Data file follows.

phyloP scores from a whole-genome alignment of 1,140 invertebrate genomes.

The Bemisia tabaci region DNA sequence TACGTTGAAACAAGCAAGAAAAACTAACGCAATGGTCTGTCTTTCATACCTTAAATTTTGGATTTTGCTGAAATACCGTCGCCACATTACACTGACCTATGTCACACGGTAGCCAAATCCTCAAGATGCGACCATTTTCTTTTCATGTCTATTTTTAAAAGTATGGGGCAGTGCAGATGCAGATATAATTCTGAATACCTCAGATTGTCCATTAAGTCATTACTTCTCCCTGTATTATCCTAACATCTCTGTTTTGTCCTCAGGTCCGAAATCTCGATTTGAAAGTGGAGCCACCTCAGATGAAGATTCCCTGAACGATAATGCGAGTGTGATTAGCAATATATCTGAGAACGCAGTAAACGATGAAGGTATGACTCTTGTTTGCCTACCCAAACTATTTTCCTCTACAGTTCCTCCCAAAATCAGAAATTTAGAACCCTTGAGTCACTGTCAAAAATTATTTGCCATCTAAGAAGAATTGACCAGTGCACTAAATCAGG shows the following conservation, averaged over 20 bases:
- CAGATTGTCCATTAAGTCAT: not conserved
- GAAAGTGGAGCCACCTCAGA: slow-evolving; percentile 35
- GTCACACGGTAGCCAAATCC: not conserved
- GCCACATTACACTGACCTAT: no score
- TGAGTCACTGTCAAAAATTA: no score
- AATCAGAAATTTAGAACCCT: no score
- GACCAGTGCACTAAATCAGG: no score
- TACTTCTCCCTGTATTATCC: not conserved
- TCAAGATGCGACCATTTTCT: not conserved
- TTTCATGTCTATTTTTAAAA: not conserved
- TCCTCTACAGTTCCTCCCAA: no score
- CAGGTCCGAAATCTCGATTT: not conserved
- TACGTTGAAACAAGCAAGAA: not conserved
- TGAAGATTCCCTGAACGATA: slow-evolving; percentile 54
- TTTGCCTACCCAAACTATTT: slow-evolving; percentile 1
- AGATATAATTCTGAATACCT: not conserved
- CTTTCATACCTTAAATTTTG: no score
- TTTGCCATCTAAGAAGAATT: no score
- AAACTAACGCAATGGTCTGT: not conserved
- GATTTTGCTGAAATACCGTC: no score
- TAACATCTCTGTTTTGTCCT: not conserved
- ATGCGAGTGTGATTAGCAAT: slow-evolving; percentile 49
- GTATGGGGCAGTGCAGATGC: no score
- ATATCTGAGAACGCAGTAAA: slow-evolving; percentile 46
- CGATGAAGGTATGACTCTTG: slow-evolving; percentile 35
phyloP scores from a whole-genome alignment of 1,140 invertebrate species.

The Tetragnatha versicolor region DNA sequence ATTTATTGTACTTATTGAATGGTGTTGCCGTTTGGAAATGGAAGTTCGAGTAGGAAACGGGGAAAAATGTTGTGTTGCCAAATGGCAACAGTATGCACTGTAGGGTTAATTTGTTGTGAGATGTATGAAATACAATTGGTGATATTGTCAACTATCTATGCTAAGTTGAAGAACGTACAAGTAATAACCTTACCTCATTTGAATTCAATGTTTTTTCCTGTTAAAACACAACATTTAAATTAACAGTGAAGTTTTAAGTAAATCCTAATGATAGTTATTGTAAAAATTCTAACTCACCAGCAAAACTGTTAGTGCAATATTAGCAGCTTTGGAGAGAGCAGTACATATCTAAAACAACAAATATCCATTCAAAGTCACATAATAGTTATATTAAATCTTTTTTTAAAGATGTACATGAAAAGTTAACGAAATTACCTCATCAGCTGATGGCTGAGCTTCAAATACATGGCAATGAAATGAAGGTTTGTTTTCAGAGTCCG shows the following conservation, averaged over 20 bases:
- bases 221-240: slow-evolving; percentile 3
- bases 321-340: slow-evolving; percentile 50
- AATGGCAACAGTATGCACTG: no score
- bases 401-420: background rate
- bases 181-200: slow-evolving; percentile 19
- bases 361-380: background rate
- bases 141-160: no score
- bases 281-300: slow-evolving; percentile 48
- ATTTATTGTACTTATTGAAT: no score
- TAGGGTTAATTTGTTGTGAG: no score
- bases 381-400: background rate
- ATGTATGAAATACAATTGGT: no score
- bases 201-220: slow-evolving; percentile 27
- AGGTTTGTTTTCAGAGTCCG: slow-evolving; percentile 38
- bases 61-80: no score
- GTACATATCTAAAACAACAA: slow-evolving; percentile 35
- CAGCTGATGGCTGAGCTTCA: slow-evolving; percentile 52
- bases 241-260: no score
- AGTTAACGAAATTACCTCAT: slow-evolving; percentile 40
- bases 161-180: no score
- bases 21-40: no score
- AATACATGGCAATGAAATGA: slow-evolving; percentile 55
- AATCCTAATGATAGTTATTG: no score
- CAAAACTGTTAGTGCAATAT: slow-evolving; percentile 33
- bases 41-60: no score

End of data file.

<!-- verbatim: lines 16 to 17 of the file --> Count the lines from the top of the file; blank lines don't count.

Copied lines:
- TGAAGATTCCCTGAACGATA: slow-evolving; percentile 54
- TTTGCCTACCCAAACTATTT: slow-evolving; percentile 1